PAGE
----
- Vehicle emissions bill in California: A new bill in Sacramento, which will likely be introduced this week by Los Angeles Assembly woman Autumn Burke, will propose that 15% of all new vehicles sold in the state be emissions-free within a decade. That would clash with the current zero emissions vehicle mandate calling for the same percentage by 2025, but with automakers having flexibility in meeting sales targets based on credit trading. California is facing a political fight over the future of the climate change law and the role vehicles and transportation will play. Burke thinks that the bill will increase pressure on automakers to transition over to more zero emission vehicles.
- GM ownership in Lyft: General Motors will not be increasing its investment in Lyft at this time, according to the companies. Silicon Valley website, The Information, reported that Lyft declined an offer from GM to increase its ownership stake from the current level of 9% up to 100%. The site attributes the report to a “person briefed on the situation.” Lyft was valued at $5.5 billion when GM bought its stake earlier this year. GM President Dan Ammann joined Lyft’s board of directors as part of the investment agreement.
- Germany clears VW diesel car fixes: Volkswagen AG gained approval in Germany to carry out fixes on 460,000 diesel cars using software that cheats emissions tests. The approval from the Federal Motor Transport Authority is valid for countries throughout Europe. It applies to models with 1.2-liter EA189 engines including the Volkswagen Polo and Seat Ibiza. German regulators have already cleared about 4.5 million vehicles in a process the automaker expects to complete by the end of this year.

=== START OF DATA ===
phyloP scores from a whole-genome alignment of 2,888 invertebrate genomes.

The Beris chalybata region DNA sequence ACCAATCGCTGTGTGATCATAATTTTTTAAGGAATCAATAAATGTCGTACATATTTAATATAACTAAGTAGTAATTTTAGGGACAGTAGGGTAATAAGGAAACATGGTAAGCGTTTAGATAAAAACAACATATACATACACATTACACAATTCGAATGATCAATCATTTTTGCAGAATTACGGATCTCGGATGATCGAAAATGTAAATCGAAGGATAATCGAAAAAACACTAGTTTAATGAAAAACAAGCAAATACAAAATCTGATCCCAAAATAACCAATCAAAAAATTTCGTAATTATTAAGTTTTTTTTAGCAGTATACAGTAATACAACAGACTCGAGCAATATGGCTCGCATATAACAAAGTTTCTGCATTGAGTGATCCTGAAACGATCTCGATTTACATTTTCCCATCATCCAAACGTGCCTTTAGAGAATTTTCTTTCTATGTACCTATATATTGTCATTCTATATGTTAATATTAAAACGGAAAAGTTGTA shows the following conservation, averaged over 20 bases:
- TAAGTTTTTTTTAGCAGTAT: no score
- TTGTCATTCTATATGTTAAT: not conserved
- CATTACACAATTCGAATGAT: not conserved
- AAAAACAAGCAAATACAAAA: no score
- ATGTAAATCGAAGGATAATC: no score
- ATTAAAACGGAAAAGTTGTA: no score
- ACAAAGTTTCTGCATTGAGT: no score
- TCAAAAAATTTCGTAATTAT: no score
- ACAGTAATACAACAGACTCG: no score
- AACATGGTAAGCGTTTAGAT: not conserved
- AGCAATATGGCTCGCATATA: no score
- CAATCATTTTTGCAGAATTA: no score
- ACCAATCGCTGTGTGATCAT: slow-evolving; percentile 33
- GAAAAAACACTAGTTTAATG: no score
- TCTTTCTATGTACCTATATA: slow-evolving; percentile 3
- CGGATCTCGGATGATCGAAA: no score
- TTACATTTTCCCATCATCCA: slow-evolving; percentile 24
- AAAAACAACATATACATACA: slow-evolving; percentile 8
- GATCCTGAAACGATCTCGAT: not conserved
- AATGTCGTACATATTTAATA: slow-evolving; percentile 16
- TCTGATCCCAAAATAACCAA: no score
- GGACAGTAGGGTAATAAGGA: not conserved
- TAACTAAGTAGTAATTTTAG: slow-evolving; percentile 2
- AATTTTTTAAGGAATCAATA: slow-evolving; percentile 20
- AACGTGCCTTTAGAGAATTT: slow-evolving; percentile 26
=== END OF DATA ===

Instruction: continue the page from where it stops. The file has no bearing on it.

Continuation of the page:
- Investigating Koch brothers’ campaign for fossil fuels: “Discover the Value and Potential of Domestic Oil and Natural Gas,” says the Fueling U.S. Forward website. It’s part of brothers Charles and David Koch’s $10 million campaign to improve public opinion and support for oil and gas, and to attack electric vehicle and clean energy regulations. The campaign is being led by Charles Drevna, a long time pro-oil lobbyist who spent years at the American Fuel & Petrochemical Manufacturers, and most recently was a senior fellow at the Koch-funded Institute for Energy Research. You can also visit a new site launched to counter this Koch-backed campaign, called KochVsClean.com. Here you can find more information on Fueling U.S. Forward and much more research on this latest attack by the Koch brothers network.
- China may adopt ZEV rules: China’s national government is considering following California’s lead on the zero emission vehicle mandate. China has contributed generously to its new vehicle incentive program, which has helped significantly boost EV sales in the country in recent years. Those incentives will be ending in 2020, and the government is looking into alternatives in support of its “new-energy vehicles” campaign. California’s credit-based system for automakers may gain support in China.
- Tesla edits Chinese website: Tesla Motors removed a Chinese term for “self-driving” from its China website. It follows a Chinese Tesla owner claiming Tesla store employees misrepresented the fully autonomous capabilities of the Autopilot features. The Tesla driver crashed earlier this month while on a Beijing highway after the car failed to avoid a vehicle parked on the left side but partially in the roadway. Both cars were damaged but no passengers were injured.